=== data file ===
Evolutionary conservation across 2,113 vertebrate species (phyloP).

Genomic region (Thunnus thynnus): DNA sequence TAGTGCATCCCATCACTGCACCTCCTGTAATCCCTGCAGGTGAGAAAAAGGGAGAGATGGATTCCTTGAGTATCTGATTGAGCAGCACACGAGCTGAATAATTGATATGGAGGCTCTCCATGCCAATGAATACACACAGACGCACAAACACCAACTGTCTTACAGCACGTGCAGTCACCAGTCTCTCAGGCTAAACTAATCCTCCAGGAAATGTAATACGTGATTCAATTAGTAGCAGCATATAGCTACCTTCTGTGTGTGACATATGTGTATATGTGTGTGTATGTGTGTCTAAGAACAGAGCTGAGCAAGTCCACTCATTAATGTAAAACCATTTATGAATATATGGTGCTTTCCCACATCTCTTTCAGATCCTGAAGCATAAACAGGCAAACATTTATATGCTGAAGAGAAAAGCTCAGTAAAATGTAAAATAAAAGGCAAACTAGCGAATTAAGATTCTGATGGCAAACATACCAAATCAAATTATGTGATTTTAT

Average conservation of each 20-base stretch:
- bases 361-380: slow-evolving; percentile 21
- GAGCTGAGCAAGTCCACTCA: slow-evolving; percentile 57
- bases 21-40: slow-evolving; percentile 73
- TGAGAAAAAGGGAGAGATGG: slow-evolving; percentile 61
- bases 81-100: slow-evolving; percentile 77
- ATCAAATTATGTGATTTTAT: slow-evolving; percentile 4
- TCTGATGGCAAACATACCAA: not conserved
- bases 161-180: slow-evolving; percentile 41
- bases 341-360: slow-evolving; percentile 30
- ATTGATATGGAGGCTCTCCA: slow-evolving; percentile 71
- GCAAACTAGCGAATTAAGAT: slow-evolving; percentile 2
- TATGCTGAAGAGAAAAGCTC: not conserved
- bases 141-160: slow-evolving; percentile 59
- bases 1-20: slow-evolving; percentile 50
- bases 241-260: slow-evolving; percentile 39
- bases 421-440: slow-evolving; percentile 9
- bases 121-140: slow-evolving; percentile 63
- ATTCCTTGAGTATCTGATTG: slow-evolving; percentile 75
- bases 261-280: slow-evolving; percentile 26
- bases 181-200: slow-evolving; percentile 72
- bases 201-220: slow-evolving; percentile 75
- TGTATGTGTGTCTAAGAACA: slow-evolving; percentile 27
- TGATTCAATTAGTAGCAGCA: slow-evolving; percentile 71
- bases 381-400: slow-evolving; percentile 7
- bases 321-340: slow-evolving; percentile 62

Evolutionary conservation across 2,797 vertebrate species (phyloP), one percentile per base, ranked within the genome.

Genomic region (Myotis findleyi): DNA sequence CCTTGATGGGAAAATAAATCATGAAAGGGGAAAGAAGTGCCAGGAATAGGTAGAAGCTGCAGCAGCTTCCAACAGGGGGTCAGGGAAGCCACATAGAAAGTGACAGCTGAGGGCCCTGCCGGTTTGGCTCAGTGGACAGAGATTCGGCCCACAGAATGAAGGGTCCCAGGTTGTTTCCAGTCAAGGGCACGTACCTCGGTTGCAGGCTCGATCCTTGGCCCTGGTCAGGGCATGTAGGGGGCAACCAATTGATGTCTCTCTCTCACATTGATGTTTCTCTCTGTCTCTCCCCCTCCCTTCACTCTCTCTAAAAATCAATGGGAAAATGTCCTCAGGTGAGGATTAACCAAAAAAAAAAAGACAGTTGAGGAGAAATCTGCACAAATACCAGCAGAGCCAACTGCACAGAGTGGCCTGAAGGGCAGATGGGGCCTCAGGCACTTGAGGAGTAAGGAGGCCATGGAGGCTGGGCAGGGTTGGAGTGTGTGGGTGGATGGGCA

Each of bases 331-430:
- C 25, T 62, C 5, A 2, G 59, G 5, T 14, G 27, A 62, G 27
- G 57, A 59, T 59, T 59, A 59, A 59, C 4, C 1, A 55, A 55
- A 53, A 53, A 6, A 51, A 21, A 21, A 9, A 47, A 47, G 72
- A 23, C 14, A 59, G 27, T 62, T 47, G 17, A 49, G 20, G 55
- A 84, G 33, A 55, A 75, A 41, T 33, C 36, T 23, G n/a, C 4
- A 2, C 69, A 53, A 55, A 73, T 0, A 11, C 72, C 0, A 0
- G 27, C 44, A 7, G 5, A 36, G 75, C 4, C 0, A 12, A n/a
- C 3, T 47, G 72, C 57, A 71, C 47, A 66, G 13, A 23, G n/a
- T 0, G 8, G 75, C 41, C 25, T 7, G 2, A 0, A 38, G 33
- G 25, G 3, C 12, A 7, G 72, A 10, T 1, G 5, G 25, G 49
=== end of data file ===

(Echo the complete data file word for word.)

Evolutionary conservation across 2,113 vertebrate species (phyloP).

Genomic region (Thunnus thynnus): DNA sequence TAGTGCATCCCATCACTGCACCTCCTGTAATCCCTGCAGGTGAGAAAAAGGGAGAGATGGATTCCTTGAGTATCTGATTGAGCAGCACACGAGCTGAATAATTGATATGGAGGCTCTCCATGCCAATGAATACACACAGACGCACAAACACCAACTGTCTTACAGCACGTGCAGTCACCAGTCTCTCAGGCTAAACTAATCCTCCAGGAAATGTAATACGTGATTCAATTAGTAGCAGCATATAGCTACCTTCTGTGTGTGACATATGTGTATATGTGTGTGTATGTGTGTCTAAGAACAGAGCTGAGCAAGTCCACTCATTAATGTAAAACCATTTATGAATATATGGTGCTTTCCCACATCTCTTTCAGATCCTGAAGCATAAACAGGCAAACATTTATATGCTGAAGAGAAAAGCTCAGTAAAATGTAAAATAAAAGGCAAACTAGCGAATTAAGATTCTGATGGCAAACATACCAAATCAAATTATGTGATTTTAT

Average conservation of each 20-base stretch:
- bases 361-380: slow-evolving; percentile 21
- GAGCTGAGCAAGTCCACTCA: slow-evolving; percentile 57
- bases 21-40: slow-evolving; percentile 73
- TGAGAAAAAGGGAGAGATGG: slow-evolving; percentile 61
- bases 81-100: slow-evolving; percentile 77
- ATCAAATTATGTGATTTTAT: slow-evolving; percentile 4
- TCTGATGGCAAACATACCAA: not conserved
- bases 161-180: slow-evolving; percentile 41
- bases 341-360: slow-evolving; percentile 30
- ATTGATATGGAGGCTCTCCA: slow-evolving; percentile 71
- GCAAACTAGCGAATTAAGAT: slow-evolving; percentile 2
- TATGCTGAAGAGAAAAGCTC: not conserved
- bases 141-160: slow-evolving; percentile 59
- bases 1-20: slow-evolving; percentile 50
- bases 241-260: slow-evolving; percentile 39
- bases 421-440: slow-evolving; percentile 9
- bases 121-140: slow-evolving; percentile 63
- ATTCCTTGAGTATCTGATTG: slow-evolving; percentile 75
- bases 261-280: slow-evolving; percentile 26
- bases 181-200: slow-evolving; percentile 72
- bases 201-220: slow-evolving; percentile 75
- TGTATGTGTGTCTAAGAACA: slow-evolving; percentile 27
- TGATTCAATTAGTAGCAGCA: slow-evolving; percentile 71
- bases 381-400: slow-evolving; percentile 7
- bases 321-340: slow-evolving; percentile 62

Evolutionary conservation across 2,797 vertebrate species (phyloP), one percentile per base, ranked within the genome.

Genomic region (Myotis findleyi): DNA sequence CCTTGATGGGAAAATAAATCATGAAAGGGGAAAGAAGTGCCAGGAATAGGTAGAAGCTGCAGCAGCTTCCAACAGGGGGTCAGGGAAGCCACATAGAAAGTGACAGCTGAGGGCCCTGCCGGTTTGGCTCAGTGGACAGAGATTCGGCCCACAGAATGAAGGGTCCCAGGTTGTTTCCAGTCAAGGGCACGTACCTCGGTTGCAGGCTCGATCCTTGGCCCTGGTCAGGGCATGTAGGGGGCAACCAATTGATGTCTCTCTCTCACATTGATGTTTCTCTCTGTCTCTCCCCCTCCCTTCACTCTCTCTAAAAATCAATGGGAAAATGTCCTCAGGTGAGGATTAACCAAAAAAAAAAAGACAGTTGAGGAGAAATCTGCACAAATACCAGCAGAGCCAACTGCACAGAGTGGCCTGAAGGGCAGATGGGGCCTCAGGCACTTGAGGAGTAAGGAGGCCATGGAGGCTGGGCAGGGTTGGAGTGTGTGGGTGGATGGGCA

Each of bases 331-430:
- C 25, T 62, C 5, A 2, G 59, G 5, T 14, G 27, A 62, G 27
- G 57, A 59, T 59, T 59, A 59, A 59, C 4, C 1, A 55, A 55
- A 53, A 53, A 6, A 51, A 21, A 21, A 9, A 47, A 47, G 72
- A 23, C 14, A 59, G 27, T 62, T 47, G 17, A 49, G 20, G 55
- A 84, G 33, A 55, A 75, A 41, T 33, C 36, T 23, G n/a, C 4
- A 2, C 69, A 53, A 55, A 73, T 0, A 11, C 72, C 0, A 0
- G 27, C 44, A 7, G 5, A 36, G 75, C 4, C 0, A 12, A n/a
- C 3, T 47, G 72, C 57, A 71, C 47, A 66, G 13, A 23, G n/a
- T 0, G 8, G 75, C 41, C 25, T 7, G 2, A 0, A 38, G 33
- G 25, G 3, C 12, A 7, G 72, A 10, T 1, G 5, G 25, G 49